Despite the widely-held view that the SIV bailout plan engineered by the Treasury Department and sponsored by Citigroup, JP Morgan, and Banks of America will be largely irrelevant, the program keeps moving forward. We have the latest press release, um, update, courtesy Bloomberg:
The “SuperSIV” fund, set up to provide cash to structured investment vehicles hurt by the collapse of the subprime-mortgage market, plans to start buying assets “within weeks,” its sponsors said today.
The fund’s size, originally envisioned at about $80 billion, will be based on “SIVs’ needs and evolving market circumstances,” Citigroup Inc., Bank of America Corp., JPMorgan Chase & Co. and BlackRock Inc. said in an e-mailed statement. The banks are raising money for the fund while BlackRock will manage its assets….
The fund, also known as the Master Liquidity Enhancement Conduit, or M-LEC, can still provide “an optional source of liquidity for eligible high-quality assets,” the banks said in the statement.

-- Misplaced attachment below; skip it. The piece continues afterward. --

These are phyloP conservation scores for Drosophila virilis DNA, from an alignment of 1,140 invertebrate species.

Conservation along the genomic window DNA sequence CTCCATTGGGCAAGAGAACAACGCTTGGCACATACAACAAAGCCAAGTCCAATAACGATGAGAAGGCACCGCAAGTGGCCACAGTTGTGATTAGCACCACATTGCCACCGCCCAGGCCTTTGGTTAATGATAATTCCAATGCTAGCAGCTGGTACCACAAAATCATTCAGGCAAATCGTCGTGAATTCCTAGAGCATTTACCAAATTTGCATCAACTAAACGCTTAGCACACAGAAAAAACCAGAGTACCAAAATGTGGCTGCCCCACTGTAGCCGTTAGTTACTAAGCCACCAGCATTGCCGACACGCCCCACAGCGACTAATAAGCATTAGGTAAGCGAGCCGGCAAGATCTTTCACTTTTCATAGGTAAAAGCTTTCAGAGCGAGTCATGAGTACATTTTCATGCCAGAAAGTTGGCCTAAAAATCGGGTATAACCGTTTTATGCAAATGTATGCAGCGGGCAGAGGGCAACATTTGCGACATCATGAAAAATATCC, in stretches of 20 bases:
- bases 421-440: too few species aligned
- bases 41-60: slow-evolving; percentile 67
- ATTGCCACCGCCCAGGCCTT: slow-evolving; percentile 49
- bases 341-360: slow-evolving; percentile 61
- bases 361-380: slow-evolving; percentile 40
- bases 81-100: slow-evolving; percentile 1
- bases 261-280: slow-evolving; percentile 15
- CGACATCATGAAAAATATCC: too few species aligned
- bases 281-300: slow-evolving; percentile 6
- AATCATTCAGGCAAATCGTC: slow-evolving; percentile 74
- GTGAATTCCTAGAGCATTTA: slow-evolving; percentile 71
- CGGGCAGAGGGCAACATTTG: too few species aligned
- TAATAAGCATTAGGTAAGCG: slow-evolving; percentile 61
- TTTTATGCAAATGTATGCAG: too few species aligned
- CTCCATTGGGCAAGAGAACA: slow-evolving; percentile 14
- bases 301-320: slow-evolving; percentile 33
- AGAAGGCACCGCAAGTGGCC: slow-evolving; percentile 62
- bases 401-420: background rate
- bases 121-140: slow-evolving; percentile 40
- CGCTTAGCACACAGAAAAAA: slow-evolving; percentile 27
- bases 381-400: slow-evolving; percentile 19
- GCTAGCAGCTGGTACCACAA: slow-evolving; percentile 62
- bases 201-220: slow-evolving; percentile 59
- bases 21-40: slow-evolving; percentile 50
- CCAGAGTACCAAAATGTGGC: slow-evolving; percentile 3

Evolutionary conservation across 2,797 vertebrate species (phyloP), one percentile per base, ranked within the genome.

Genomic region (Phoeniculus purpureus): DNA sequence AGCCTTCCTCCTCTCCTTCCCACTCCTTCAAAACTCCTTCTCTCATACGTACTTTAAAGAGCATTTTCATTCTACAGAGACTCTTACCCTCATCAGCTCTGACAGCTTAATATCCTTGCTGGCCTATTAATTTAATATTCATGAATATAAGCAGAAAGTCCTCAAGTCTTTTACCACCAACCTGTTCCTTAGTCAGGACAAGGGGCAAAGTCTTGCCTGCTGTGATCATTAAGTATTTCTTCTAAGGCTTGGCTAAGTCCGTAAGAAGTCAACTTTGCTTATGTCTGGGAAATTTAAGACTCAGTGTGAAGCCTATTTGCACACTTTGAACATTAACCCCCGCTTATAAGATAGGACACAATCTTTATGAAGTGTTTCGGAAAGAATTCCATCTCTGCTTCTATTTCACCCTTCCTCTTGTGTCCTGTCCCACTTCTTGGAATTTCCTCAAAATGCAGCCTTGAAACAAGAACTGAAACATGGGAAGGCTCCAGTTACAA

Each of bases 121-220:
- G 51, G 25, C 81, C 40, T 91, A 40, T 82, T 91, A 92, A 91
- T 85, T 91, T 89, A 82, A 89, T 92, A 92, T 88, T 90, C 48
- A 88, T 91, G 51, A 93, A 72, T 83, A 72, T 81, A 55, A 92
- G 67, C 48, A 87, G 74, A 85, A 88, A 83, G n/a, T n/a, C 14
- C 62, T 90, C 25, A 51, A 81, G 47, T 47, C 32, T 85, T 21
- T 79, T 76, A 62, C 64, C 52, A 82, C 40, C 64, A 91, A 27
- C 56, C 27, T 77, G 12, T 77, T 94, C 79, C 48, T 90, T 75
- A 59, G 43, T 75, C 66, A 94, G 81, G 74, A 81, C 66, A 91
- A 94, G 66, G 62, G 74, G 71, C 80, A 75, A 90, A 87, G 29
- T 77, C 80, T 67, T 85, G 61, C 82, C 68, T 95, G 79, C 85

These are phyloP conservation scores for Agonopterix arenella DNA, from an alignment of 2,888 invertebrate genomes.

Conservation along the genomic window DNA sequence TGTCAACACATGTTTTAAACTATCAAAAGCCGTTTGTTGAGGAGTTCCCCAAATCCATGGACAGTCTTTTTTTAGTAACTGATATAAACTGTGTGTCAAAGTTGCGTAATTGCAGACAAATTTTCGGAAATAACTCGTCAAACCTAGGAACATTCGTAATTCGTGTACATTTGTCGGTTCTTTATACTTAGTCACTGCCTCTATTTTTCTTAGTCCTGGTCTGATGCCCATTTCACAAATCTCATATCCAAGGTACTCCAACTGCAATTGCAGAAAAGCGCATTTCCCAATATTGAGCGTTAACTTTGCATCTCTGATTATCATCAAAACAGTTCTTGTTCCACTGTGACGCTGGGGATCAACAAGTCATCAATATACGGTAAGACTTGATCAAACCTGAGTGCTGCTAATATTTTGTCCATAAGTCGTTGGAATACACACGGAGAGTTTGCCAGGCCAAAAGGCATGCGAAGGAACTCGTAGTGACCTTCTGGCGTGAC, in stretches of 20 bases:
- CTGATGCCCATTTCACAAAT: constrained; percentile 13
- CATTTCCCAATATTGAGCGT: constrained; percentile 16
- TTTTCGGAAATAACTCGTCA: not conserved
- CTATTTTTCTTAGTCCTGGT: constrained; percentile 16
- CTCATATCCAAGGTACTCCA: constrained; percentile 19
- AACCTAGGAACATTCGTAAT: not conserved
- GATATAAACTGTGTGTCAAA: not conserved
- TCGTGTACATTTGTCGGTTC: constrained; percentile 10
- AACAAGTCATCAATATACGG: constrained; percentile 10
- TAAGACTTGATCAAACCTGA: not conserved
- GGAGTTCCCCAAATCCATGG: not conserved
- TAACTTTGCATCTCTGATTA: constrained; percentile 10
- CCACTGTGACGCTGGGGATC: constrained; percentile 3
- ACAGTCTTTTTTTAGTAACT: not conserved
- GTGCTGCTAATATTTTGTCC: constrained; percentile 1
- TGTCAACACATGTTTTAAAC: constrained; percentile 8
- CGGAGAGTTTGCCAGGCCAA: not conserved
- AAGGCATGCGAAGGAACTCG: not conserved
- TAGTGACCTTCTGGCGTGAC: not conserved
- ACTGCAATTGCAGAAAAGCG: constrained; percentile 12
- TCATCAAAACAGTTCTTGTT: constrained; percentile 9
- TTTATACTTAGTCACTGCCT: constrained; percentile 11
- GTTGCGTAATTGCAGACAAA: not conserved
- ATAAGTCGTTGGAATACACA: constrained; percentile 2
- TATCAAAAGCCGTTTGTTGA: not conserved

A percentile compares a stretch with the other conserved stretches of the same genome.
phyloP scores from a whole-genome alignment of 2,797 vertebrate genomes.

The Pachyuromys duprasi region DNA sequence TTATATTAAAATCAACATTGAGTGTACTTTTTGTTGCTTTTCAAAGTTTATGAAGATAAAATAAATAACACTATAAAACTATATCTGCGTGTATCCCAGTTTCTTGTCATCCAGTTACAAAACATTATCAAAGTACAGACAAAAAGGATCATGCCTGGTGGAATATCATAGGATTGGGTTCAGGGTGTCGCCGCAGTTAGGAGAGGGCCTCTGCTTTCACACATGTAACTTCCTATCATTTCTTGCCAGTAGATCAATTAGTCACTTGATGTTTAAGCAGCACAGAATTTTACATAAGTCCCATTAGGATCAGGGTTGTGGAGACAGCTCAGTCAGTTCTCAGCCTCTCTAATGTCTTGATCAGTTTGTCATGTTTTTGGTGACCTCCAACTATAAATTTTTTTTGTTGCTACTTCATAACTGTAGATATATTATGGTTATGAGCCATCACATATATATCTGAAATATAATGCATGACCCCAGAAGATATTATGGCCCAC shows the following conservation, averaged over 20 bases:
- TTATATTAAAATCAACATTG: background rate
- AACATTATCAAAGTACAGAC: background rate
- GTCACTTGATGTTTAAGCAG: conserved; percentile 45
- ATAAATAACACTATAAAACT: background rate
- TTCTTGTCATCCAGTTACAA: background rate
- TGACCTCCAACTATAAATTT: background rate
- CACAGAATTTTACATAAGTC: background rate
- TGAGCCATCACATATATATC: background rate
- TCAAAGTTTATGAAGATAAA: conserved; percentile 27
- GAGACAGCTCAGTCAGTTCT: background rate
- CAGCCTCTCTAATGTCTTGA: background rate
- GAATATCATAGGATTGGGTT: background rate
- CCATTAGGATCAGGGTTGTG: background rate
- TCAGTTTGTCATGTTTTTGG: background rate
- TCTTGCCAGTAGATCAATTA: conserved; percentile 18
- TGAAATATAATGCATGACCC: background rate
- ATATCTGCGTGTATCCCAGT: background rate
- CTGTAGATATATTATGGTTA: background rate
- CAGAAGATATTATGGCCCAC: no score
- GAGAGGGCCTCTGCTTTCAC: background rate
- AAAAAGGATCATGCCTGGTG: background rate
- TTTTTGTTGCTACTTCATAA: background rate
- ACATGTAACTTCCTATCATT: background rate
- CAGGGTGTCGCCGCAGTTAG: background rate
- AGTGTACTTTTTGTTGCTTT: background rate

Update, 12/19, 3:00 AM: In comments, alert readers have pointed out that Sigma, an SIV in all but name, managed by Gordian Knot, may be a $50 billion shoe about to fall. Additional tidbits from the Financial Times:
Syndication of the bank liquidity facility for the fund should be completed by the end of the week, allowing the fund to start marketing to SIVs. It is expected to be up and running by January….
In recent weeks, a number of banks that manage SIVs have said they will provide funding for the vehicles. Last week, Citigroup, which is one of the banks backing the superfund along with Bank of America and JPMorgan Chase, said it would take SIVs with $49bn of assets on to its balance sheet. Observers have said that these moves have reduced the potential supply of assets to the superfund.
But people close to the fund say these SIVs might still sell assets into the fund.
In a joint statement, the banks and BlackRock said they “applauded” the moves by SIV managers. The superfund was intended “as another solution to help facilitate orderly short-term credit markets”, they said.
“As SIVs unwind by selling assets, M-LEC is intended to play a constructive role by offering SIVs an optional source of liquidity for eligible high-quality assets,” the statement said.
The size of the fund, which was originally estimated at $75bn but is now expected to be smaller, would be driven by “SIVs’ needs and evolving market circumstances”.